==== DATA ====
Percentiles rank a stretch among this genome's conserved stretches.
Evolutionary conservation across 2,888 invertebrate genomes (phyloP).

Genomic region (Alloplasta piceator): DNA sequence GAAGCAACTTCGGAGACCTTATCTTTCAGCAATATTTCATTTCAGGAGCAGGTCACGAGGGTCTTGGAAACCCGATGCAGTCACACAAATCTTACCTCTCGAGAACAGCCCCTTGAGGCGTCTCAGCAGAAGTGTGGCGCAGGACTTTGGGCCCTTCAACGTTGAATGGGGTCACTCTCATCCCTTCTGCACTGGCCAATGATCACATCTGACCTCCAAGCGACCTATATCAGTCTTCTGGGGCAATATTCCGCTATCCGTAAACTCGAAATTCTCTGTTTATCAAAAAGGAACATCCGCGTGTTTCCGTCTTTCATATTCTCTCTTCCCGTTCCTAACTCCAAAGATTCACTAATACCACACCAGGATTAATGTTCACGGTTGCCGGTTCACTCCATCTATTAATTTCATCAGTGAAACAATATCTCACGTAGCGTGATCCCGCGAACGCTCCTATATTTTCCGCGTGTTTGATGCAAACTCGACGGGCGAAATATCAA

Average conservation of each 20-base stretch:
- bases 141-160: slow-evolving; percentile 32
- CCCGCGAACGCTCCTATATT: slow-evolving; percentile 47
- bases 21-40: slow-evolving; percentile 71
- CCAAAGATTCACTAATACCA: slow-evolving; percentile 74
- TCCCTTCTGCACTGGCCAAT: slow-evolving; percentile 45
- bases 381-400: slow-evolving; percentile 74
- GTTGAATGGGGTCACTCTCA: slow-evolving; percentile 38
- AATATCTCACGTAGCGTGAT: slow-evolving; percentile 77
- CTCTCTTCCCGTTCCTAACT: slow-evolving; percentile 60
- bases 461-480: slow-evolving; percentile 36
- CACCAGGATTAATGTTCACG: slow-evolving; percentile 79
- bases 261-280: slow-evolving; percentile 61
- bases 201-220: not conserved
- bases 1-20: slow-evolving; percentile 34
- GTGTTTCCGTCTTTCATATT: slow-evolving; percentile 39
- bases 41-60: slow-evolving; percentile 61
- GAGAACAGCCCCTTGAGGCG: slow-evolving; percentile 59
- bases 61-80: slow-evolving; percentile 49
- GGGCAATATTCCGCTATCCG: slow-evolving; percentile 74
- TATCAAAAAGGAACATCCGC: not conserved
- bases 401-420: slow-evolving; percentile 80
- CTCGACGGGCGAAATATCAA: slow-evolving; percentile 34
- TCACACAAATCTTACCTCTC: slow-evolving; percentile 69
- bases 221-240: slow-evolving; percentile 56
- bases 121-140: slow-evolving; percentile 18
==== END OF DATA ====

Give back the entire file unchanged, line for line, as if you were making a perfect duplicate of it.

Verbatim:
Percentiles rank a stretch among this genome's conserved stretches.
Evolutionary conservation across 2,888 invertebrate genomes (phyloP).

Genomic region (Alloplasta piceator): DNA sequence GAAGCAACTTCGGAGACCTTATCTTTCAGCAATATTTCATTTCAGGAGCAGGTCACGAGGGTCTTGGAAACCCGATGCAGTCACACAAATCTTACCTCTCGAGAACAGCCCCTTGAGGCGTCTCAGCAGAAGTGTGGCGCAGGACTTTGGGCCCTTCAACGTTGAATGGGGTCACTCTCATCCCTTCTGCACTGGCCAATGATCACATCTGACCTCCAAGCGACCTATATCAGTCTTCTGGGGCAATATTCCGCTATCCGTAAACTCGAAATTCTCTGTTTATCAAAAAGGAACATCCGCGTGTTTCCGTCTTTCATATTCTCTCTTCCCGTTCCTAACTCCAAAGATTCACTAATACCACACCAGGATTAATGTTCACGGTTGCCGGTTCACTCCATCTATTAATTTCATCAGTGAAACAATATCTCACGTAGCGTGATCCCGCGAACGCTCCTATATTTTCCGCGTGTTTGATGCAAACTCGACGGGCGAAATATCAA

Average conservation of each 20-base stretch:
- bases 141-160: slow-evolving; percentile 32
- CCCGCGAACGCTCCTATATT: slow-evolving; percentile 47
- bases 21-40: slow-evolving; percentile 71
- CCAAAGATTCACTAATACCA: slow-evolving; percentile 74
- TCCCTTCTGCACTGGCCAAT: slow-evolving; percentile 45
- bases 381-400: slow-evolving; percentile 74
- GTTGAATGGGGTCACTCTCA: slow-evolving; percentile 38
- AATATCTCACGTAGCGTGAT: slow-evolving; percentile 77
- CTCTCTTCCCGTTCCTAACT: slow-evolving; percentile 60
- bases 461-480: slow-evolving; percentile 36
- CACCAGGATTAATGTTCACG: slow-evolving; percentile 79
- bases 261-280: slow-evolving; percentile 61
- bases 201-220: not conserved
- bases 1-20: slow-evolving; percentile 34
- GTGTTTCCGTCTTTCATATT: slow-evolving; percentile 39
- bases 41-60: slow-evolving; percentile 61
- GAGAACAGCCCCTTGAGGCG: slow-evolving; percentile 59
- bases 61-80: slow-evolving; percentile 49
- GGGCAATATTCCGCTATCCG: slow-evolving; percentile 74
- TATCAAAAAGGAACATCCGC: not conserved
- bases 401-420: slow-evolving; percentile 80
- CTCGACGGGCGAAATATCAA: slow-evolving; percentile 34
- TCACACAAATCTTACCTCTC: slow-evolving; percentile 69
- bases 221-240: slow-evolving; percentile 56
- bases 121-140: slow-evolving; percentile 18